Updated at 9:25 p.m. ET
Pete Buttigieg, the 38-year-old who rose from being mayor of a midsize Indiana city to mounting a serious presidential run, officially suspended his campaign on Sunday evening.
“The truth is that the path has narrowed to a close,” Buttigieg told a crowd in his hometown of South Bend, Ind., after being introduced by his husband Chasten. “We have a responsibility to consider the effect of remaining in this race any further.”
The former mayor joked about his relative anonymity when he decided to run last year: “Hardly anybody knew my name, and even fewer could pronounce it. First name Mayor, last name Pete.”
An openly gay Navy Reserve veteran, Buttigieg departs the Democratic race third in overall delegates, behind Vermont Sen. Bernie Sanders and former Vice President Joe Biden.
“I firmly believe that in these years, in our time, we can and we will make American life and politics more like what it could be, not just more wise and more prosperous, but more equitable and more just and more decent,” he said, as supporters cheered and chanted “BOOT-EDGE-EGE.”
Before Buttigieg took the stage, his husband, Chasten, gave an emotional speech, emphasizing the historic weight of the campaign and the significance of the first openly gay candidate to make a serious run at a major party’s nomination for president. Several times, his voice wavered, and he paused to wipe tears.
“Life gave me some interesting experiences on my way to find Pete,” he said. “After falling in love with Pete, Pete got me to believe in myself again. And I told Pete to run because I knew there were other kids sitting out there in this country, who needed to believe in themselves, too.”
The announcement comes a day after Buttigieg finished fourth in South Carolina’s Democratic primary, the party’s fourth nominating contest. Buttigieg had finished in a virtual tie in Iowa’s caucuses, then second in New Hampshire and third in Nevada.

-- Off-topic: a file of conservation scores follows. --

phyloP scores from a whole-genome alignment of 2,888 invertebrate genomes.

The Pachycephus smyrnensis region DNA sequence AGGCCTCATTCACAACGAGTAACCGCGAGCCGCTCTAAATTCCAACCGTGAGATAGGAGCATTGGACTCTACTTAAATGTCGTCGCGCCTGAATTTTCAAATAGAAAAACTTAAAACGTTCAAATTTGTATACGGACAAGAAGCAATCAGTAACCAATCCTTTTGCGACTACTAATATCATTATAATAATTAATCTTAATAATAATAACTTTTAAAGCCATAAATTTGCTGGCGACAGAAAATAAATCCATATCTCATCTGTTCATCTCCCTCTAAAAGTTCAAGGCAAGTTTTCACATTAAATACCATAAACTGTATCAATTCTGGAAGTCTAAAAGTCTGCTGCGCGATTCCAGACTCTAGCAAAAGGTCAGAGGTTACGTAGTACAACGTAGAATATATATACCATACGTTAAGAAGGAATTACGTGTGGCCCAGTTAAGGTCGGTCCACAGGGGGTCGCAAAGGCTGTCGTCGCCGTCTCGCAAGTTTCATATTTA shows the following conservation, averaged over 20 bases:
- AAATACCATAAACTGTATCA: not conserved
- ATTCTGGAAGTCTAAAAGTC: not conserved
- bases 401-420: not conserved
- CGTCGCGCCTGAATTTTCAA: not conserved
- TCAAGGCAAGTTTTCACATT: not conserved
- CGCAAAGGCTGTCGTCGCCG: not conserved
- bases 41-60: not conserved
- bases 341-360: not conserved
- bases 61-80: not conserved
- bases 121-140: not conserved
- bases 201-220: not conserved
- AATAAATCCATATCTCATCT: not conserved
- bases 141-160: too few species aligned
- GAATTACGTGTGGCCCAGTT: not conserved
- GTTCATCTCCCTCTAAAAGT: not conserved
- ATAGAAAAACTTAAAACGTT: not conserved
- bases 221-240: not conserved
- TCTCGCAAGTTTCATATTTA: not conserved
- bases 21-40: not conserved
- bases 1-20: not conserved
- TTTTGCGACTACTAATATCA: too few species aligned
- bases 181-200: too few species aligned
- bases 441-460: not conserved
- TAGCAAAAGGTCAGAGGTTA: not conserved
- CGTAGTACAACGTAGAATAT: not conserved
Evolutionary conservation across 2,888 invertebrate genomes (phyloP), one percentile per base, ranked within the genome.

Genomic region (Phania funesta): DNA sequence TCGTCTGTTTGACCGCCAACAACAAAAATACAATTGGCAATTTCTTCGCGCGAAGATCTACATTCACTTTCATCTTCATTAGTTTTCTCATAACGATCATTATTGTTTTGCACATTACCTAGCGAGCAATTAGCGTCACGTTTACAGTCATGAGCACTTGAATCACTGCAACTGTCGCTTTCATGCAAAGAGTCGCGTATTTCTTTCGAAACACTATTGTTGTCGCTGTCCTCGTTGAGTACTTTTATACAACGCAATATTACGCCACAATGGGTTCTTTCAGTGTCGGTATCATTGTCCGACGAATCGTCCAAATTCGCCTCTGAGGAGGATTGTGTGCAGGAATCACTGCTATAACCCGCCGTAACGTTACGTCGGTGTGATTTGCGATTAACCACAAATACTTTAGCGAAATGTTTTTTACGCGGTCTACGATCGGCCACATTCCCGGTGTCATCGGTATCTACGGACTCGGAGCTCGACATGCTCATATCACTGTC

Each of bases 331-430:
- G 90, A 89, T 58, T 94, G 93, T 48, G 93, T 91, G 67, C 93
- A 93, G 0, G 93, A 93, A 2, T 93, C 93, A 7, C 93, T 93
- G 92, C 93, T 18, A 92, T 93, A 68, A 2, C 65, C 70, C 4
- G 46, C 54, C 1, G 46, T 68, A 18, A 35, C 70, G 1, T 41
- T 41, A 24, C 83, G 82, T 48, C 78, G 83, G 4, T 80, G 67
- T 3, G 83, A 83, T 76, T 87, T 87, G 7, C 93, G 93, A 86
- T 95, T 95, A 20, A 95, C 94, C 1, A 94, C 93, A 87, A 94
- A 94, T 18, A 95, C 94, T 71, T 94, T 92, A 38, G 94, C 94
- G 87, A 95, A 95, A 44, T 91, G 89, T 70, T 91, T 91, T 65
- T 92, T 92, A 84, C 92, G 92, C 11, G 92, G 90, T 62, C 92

Iowa and New Hampshire are predominately white states, but Buttigieg struggled to attract support in the more diverse states of Nevada and South Carolina. According to exit polls, he earned the backing of just 3% of African American voters in South Carolina; black voters made up a majority of the Democratic electorate.
Buttigieg’s departure could help boost the campaign of former Vice President Joe Biden, who has been competing for some of the same moderate voters and is trying to catch up to Vermont Senator Bernie Sander’s delegate lead on Super Tuesday.
The Sanders campaign is pushing back on the idea that the shake up hurts Sanders more than anyone else.
“His supporters are going to be more up for grabs,” Sanders’ campaign manager, Faiz Shakir, told NPR. “I think people are far more complicated in their ideology than pundits like to suggest.”
A graduate of Harvard and Oxford and a veteran of the war in Afghanistan, Buttigieg spent eight years in office in South Bend, and gained national recognition in 2017 during an unsuccessful bid to serve as chairman of the Democratic National Committee.
When he first announced his candidacy for president last year, Buttigieg was perceived as a little-known long shot focused on what he calls “inter-generational justice,” but he quickly emerged among the front-runners in the crowded Democratic field with his moderate, future-focused message.
An adept debater, Buttigieg often clashed onstage with Sanders and fellow progressive Sen. Elizabeth Warren (D-Mass.), and criticized their sweeping “Medicare for all” health care proposals. Buttigieg also warned that Sanders’ self-avowed democratic socialism would harm Democrats down ballot.
But Buttigieg was dogged by questions about his handling of high-profile racial incidents involving the police during his tenure as mayor. He also faced scrutiny over his brief tenure at the consulting firm McKinsey & Company, prompting his release of a list of nine of his former clients. And fellow candidates pressured him to open his fundraisers to reporters and provide more information about the people raising money for his presidential campaign.
But before that, speaking to NPR’s Steve Inskeep in January 2019, he said he understood his campaign was an “underdog project.”
“But I also don’t think that you should ever run for any office that you do not seek to win,” he said.
With additional reporting by NPR’s Asma Khalid and Scott Detrow